So, first, it matters how we worship God because requires that worship to Him be offered in spirit and truth, but second, it matters how we worship because HE is the one receiving our worship. God is the object of worship and not the worshipper. Worship, therefore, is not a matter of personal taste or style. It is not a matter of personal preference or family or ethnic tradition. True worship consists of what GOD desires from US not what WE desire from HIM. The word worship means ‘to kiss the hand of’ or ‘to do homage or make obeisance to someone’. It means ‘to make homage to one of higher rank’ and it thus implies approaching the one worshipped with reverence and humility. That makes it easy to see what Jesus was requiring in John 4:23 when He said we must worship God “in spirit and in truth.” Does it not show great irreverence and hubris on its very face to suggest that we can enter the presence of God and try to give Him whatever kind of worship we desire and whatever we find pleasing and suitable instead of what He finds pleasing? Yes, my friend, God is seeking worship from sincere hearts but at the same time, He demands worship that is according to His directives and His revealed word. Worship is not a show or performance. It is not about a hair raising, emotion generating experience. It is intentionally and purposefully rendering obedience to God.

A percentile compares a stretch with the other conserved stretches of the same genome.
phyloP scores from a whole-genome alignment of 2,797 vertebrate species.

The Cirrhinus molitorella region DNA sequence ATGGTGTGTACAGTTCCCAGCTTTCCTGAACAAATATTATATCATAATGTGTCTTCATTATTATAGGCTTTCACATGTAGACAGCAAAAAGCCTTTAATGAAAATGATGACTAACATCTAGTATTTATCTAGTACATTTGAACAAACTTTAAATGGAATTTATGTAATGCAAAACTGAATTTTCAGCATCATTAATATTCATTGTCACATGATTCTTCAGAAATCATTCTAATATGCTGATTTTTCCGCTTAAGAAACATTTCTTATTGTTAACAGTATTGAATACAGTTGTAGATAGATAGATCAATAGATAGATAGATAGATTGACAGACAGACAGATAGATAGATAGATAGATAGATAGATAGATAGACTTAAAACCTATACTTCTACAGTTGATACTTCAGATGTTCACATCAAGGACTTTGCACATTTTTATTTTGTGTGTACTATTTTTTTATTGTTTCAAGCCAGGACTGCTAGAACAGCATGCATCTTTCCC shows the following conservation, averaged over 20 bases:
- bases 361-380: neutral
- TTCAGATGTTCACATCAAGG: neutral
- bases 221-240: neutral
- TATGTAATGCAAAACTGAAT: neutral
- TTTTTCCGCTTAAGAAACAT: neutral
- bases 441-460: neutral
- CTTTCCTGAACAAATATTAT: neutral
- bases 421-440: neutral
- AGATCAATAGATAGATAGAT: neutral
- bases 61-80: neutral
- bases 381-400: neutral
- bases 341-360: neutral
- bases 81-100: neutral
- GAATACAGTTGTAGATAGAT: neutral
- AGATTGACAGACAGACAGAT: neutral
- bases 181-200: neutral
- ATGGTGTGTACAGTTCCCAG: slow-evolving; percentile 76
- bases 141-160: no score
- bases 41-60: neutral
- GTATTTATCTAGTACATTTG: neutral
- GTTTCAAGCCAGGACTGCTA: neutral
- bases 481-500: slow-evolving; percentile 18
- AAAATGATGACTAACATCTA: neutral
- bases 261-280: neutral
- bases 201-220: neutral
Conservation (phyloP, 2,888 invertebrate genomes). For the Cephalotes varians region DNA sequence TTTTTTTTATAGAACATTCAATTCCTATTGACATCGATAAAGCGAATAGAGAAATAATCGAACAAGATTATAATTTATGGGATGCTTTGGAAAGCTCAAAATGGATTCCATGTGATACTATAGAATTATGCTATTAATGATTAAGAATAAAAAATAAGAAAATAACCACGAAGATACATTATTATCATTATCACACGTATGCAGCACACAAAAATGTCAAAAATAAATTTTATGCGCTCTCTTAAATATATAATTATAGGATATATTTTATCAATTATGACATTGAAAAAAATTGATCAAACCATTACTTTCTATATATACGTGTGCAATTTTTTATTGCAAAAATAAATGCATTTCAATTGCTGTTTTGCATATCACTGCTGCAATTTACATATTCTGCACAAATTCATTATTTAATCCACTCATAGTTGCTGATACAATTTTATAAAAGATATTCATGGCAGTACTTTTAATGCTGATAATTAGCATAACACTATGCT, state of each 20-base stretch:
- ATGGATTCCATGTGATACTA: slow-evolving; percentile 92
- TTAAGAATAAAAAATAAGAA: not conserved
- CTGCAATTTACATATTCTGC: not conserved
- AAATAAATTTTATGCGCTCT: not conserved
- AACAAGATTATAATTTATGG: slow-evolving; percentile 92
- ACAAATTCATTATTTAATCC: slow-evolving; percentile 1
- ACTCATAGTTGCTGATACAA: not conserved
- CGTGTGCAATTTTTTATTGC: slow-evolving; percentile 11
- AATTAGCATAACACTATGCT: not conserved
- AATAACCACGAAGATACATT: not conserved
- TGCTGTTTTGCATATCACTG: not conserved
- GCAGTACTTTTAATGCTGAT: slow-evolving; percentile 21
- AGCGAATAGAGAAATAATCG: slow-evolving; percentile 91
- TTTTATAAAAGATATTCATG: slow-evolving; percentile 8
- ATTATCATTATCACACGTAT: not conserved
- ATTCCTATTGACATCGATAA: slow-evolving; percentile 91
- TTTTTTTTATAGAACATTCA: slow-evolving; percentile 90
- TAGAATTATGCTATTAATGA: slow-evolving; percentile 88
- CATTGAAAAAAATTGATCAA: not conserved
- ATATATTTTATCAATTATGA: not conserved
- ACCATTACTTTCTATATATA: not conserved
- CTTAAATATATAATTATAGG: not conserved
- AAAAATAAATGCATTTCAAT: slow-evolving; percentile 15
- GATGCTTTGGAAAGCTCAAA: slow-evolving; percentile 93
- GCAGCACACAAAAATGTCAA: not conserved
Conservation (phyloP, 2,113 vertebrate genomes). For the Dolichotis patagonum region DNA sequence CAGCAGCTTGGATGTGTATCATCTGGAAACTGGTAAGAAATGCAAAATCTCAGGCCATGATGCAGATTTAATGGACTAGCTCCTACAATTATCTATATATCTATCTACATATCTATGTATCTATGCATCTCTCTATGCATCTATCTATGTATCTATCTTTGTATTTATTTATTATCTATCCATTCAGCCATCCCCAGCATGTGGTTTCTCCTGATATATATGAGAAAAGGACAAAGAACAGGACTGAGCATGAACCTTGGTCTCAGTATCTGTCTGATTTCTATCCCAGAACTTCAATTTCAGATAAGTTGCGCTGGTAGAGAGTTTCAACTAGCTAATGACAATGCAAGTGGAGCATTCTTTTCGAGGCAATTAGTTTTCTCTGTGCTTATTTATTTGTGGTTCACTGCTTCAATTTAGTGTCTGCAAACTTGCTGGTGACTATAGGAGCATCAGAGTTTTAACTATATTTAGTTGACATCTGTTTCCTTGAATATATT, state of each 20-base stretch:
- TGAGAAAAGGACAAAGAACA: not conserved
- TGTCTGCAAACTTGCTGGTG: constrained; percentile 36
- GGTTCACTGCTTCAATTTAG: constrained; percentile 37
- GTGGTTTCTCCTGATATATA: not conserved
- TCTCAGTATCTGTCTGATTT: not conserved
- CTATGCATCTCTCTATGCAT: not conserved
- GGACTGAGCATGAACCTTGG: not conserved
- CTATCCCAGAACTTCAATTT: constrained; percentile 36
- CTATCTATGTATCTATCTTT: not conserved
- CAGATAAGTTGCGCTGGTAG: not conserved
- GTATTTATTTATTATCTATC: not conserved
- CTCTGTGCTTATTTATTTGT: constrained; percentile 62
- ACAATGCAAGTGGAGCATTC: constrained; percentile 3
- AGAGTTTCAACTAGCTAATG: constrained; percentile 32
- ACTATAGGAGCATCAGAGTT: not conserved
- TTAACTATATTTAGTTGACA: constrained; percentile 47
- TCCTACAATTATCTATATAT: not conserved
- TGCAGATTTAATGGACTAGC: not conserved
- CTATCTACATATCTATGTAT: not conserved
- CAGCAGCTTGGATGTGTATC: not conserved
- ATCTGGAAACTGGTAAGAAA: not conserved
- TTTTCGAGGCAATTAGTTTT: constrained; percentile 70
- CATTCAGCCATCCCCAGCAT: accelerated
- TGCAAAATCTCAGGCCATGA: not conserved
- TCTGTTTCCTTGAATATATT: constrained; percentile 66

Sometimes people say “well, I don’t like the way we worship because I don’t get much out of it.” Well, friend, you’re not the one whose receiving it. Yes, God has designed worship so that we are benefitted and spiritually enriched by offering worship to Him but that’s the by-product of worship not the object of worship. The aim of worship is not exciting your emotions but bringing honor to God. Worship is not a rock concert. It is not a light show. It is not about stimulating cheers and applause and showcasing talent. It is a reverent and humble offering of our obedience and service to God. And if our worship is not centered upon pleasing, honoring, and glorifying God, our worship is misguided, misplaced, and it is not accepted by Him. True worship consists of doing what God asks us to do in the way He asks us to do it and with a pure and worshipful heart. If your worship is designed to draw and please the crowds, it is not true worship. If your worship is designed to please YOU, it is not true worship. If your worship is judged by an emotion meter, you have the wrong idea about worship. Now, if worship comes from a pure heart, emotion will take care of itself. True worship from a true worshipper is joyful, fulfilling, uplifting, and all of that. But it first is on God’s terms.